Titanic's Central Propeller


Mar 22, 2003
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The more a propeller has propeller blades, the more its efficiency will decrease. Hence, in terms of perfomance, I don't believe that a three bladed propeller is "going backwards". Nevertheless, it surely does in terms of comfort. Like Mark said in his article, it's all about finding the balance between those two factors. It also depends on what kind of ship you want to build I guess.
Going backwards in technology? Decisions were made for good reasons at the time they were made. Richard simply ignored the fact that we now have primary source evidence of the propeller configuration on Titanic as well as that on Olympic, including the changes made to Olympic's over the years. The Drawing Office notebook, as Mark said, documented the changes made to Olympic. The relevant pages are shown below. On the right is the original spec for Olympic. The pitch value crossed out and replaced was the modification made in Jan 1912. On the left is the changes made in Mar 1913. Nobody seems to question what was documented here, or the fact that Olympic was fitted with a 3-bladed center prop in 1913, but some just seem to ignore it, just like they ignore the what was documented in the H&W engineering notebook that Mark uncovered in 2008.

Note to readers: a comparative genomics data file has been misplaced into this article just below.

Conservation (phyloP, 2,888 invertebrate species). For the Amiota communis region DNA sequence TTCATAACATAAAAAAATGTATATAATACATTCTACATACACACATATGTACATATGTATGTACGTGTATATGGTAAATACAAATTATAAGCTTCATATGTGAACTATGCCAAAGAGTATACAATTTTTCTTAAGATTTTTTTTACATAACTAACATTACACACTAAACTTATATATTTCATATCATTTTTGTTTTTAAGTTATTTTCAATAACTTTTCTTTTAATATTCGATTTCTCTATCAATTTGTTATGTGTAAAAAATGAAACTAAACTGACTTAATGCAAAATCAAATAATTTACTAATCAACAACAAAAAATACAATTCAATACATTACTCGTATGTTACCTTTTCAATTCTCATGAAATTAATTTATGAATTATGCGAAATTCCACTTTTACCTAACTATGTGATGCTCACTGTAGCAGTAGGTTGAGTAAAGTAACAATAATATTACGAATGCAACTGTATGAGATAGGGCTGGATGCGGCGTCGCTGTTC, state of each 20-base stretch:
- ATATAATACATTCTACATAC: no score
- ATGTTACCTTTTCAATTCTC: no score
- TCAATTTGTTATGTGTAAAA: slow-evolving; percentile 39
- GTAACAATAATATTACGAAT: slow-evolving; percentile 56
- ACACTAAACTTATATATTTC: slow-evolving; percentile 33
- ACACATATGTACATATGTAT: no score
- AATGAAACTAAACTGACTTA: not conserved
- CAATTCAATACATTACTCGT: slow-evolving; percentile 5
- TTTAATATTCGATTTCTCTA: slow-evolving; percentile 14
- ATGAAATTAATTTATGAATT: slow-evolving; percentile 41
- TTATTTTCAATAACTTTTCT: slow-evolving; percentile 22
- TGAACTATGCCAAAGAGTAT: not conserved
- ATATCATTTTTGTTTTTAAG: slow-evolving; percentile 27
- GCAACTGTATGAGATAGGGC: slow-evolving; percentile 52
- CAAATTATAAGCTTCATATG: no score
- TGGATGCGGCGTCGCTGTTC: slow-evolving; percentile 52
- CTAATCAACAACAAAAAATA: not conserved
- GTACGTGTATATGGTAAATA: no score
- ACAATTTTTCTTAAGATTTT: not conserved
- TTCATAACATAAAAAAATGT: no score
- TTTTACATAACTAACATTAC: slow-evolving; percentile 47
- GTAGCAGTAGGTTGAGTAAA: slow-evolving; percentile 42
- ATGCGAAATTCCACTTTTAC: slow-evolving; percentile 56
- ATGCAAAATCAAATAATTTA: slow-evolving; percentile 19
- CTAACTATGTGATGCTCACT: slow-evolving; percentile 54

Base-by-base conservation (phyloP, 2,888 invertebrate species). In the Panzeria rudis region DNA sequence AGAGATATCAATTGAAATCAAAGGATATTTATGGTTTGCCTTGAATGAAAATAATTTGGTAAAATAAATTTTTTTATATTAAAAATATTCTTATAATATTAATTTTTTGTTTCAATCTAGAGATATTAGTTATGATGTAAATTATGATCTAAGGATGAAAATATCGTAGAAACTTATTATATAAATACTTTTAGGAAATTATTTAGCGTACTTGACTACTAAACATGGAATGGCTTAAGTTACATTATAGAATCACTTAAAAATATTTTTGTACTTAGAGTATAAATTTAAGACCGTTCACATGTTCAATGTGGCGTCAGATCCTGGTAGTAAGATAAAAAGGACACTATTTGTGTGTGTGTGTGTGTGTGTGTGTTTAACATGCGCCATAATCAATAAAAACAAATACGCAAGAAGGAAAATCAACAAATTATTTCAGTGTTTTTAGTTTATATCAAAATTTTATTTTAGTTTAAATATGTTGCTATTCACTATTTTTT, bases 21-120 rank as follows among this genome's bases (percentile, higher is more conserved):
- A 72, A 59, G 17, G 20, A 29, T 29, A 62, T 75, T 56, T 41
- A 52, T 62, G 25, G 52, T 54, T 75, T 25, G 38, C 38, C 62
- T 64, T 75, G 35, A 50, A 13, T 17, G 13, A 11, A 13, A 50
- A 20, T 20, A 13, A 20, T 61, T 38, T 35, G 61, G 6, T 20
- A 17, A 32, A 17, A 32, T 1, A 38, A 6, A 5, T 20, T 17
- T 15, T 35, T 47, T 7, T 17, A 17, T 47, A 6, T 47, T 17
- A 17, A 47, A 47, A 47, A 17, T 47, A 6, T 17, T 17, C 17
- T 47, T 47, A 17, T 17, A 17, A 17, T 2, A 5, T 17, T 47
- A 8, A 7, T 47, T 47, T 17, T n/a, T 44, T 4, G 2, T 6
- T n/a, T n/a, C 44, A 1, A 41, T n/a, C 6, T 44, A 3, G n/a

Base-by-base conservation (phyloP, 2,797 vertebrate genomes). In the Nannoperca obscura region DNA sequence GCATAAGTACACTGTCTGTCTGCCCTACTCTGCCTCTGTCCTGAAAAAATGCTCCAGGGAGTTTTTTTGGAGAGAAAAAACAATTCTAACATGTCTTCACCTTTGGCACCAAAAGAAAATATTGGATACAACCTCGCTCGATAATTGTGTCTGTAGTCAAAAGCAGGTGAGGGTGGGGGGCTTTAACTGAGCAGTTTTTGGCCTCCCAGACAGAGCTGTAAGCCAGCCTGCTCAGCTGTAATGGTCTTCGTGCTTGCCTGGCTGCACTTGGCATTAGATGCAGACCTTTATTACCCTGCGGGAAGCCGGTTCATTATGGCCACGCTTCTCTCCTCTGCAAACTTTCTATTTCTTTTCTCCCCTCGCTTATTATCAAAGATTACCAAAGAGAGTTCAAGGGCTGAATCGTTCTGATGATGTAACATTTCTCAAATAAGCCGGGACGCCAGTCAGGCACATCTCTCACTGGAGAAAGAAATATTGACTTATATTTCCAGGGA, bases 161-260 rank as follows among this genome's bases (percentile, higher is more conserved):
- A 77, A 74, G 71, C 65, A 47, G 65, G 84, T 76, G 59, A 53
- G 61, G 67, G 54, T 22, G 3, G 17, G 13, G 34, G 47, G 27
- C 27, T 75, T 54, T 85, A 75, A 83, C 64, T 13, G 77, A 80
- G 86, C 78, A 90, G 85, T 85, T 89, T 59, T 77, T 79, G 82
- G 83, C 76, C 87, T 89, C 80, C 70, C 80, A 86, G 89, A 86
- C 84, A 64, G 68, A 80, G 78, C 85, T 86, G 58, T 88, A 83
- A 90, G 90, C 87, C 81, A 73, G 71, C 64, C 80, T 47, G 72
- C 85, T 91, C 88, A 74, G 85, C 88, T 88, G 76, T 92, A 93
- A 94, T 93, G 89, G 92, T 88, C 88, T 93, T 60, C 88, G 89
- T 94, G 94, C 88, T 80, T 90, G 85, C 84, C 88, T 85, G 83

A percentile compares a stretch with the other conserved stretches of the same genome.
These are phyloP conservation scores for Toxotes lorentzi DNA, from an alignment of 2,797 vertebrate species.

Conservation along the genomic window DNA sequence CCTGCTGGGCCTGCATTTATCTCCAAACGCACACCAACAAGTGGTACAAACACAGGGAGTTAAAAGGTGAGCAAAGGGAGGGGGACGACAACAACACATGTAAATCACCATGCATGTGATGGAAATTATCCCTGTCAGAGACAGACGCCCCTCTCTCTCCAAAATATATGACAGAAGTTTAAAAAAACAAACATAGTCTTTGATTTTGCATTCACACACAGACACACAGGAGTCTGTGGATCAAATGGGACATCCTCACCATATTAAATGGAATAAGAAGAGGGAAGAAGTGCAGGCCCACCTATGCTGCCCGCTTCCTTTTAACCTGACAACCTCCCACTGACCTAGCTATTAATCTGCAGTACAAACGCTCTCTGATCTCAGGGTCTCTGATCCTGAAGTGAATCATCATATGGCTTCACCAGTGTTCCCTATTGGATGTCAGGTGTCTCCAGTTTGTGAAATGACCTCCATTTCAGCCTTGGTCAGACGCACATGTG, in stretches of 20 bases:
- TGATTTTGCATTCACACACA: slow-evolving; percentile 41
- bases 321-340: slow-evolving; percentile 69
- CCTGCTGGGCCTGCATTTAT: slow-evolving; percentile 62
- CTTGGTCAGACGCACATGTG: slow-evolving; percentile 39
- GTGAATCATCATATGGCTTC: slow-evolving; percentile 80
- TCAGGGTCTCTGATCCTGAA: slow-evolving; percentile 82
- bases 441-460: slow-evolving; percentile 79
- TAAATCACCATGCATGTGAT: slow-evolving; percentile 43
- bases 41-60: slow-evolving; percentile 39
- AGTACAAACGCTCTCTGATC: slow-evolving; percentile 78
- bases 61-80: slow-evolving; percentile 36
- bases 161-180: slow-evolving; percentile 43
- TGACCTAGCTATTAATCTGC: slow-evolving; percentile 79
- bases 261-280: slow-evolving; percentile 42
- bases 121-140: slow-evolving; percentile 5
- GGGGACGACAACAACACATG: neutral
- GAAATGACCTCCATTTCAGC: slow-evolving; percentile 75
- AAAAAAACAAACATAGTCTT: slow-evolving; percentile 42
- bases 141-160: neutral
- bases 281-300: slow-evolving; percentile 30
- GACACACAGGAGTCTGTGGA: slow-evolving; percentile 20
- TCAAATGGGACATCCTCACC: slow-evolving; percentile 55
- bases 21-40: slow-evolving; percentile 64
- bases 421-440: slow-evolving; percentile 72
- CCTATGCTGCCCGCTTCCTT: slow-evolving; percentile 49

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Mike Spooner

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Mark or Sam.
I don't question your research into a three bladed centre propeller for Titanic, but rather surprise that nobody took a photo of the propeller installed.
However I have heard that more blades decrease the performance. So what was the theory in using a four bladed over a three bladed for the Olympic ship?
 
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Going backwards in technology? Decisions were made for good reasons at the time they were made. Richard simply ignored the fact that we now have primary source evidence of the propeller configuration on Titanic as well as that on Olympic, including the changes made to Olympic's over the years.
Yes I agree with that, I never said the contrary ! I was simply quoting Mike for the "going backwards in technology" because I don't think that was the case. Like you said, they knew what they were doing.